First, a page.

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Viking: an alternative etymology

Everybody knows about Vikings, the fearless warriors from the cold and barren north. People who have studied history (but not etymology) will tell you that Viking is an Old Norse word meaning 'pirate' or 'raider'. It's not.
Actually, the English word 'Viking' went extinct in Middle English, was revived in the 19th century and borrowed from the Scandinavian languages of that time.

The etymology of víkingr and víking is hotly debated by scholars. A víkingr was someone who went on expeditions, usually abroad, usually by sea, and usually in a group with other víkingar (the plural).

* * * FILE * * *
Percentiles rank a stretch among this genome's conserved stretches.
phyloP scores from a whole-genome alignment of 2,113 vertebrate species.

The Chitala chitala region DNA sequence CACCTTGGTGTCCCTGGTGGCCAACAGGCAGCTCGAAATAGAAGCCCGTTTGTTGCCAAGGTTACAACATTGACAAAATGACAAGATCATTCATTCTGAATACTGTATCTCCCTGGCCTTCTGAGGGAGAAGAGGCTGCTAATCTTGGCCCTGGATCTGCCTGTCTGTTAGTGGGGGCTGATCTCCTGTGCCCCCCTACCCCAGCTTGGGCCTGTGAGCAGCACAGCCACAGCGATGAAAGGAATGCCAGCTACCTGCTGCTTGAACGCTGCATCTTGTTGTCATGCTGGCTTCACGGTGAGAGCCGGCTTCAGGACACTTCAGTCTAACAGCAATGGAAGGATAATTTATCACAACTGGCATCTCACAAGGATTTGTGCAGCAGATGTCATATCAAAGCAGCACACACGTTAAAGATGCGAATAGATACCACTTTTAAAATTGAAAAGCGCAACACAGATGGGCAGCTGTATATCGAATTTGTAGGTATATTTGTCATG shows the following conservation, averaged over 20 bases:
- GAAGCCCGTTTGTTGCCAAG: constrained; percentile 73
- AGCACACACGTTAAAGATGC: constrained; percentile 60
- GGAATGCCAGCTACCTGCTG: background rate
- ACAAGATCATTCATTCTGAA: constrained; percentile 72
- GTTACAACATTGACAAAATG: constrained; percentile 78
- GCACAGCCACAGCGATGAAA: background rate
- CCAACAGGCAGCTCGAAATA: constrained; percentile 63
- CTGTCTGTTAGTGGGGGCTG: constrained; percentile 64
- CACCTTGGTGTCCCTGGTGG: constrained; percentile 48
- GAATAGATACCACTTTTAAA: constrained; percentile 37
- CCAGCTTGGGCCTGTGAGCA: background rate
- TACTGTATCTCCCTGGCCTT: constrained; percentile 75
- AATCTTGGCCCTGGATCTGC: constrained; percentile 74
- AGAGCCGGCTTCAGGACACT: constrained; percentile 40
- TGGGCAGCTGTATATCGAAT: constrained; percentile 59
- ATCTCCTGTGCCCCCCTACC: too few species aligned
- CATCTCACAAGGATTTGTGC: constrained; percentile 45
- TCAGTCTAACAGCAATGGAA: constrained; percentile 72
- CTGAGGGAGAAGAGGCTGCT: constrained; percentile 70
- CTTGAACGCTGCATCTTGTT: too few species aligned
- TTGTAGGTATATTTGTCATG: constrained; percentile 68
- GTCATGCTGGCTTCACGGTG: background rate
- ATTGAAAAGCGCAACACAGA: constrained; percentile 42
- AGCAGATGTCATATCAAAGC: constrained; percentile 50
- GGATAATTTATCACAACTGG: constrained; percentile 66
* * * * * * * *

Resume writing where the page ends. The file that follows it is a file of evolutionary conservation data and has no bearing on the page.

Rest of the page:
Both words are thought to be connected with Old Norse vík meaning 'fjord'', 'small bay', 'inlet' or 'cove'. Towns such as Reykjavik and Lerwick may trace their origins back to the Vikings. But it would be a step too far if one would decide that viking was named after a 'fjord'. Vikings were a diverse group and originated from the entire Scandinavian peninsular. We need another explanation.

The Swedes will tell you that vig means 'battle' and therefore a viking would be a 'warrior'. Not so.

Both wic in Old English and wick in Old Frisian meant ‘camp’ or ‘a temporary living space'. So, it's quite possible that, if vic means 'camp', then 'vikingr' could well mean '(one) going on a camping trip'.

As camps grew into more permanent settlements, the word vic also came to denote something different. We can discover the word in Old English wīc ('dwelling place', 'abode') and Middle English wik, wich ('village', 'hamlet', 'town'). Modern Dutch wijk and modern Frisian wyk still mean 'part of a city'.

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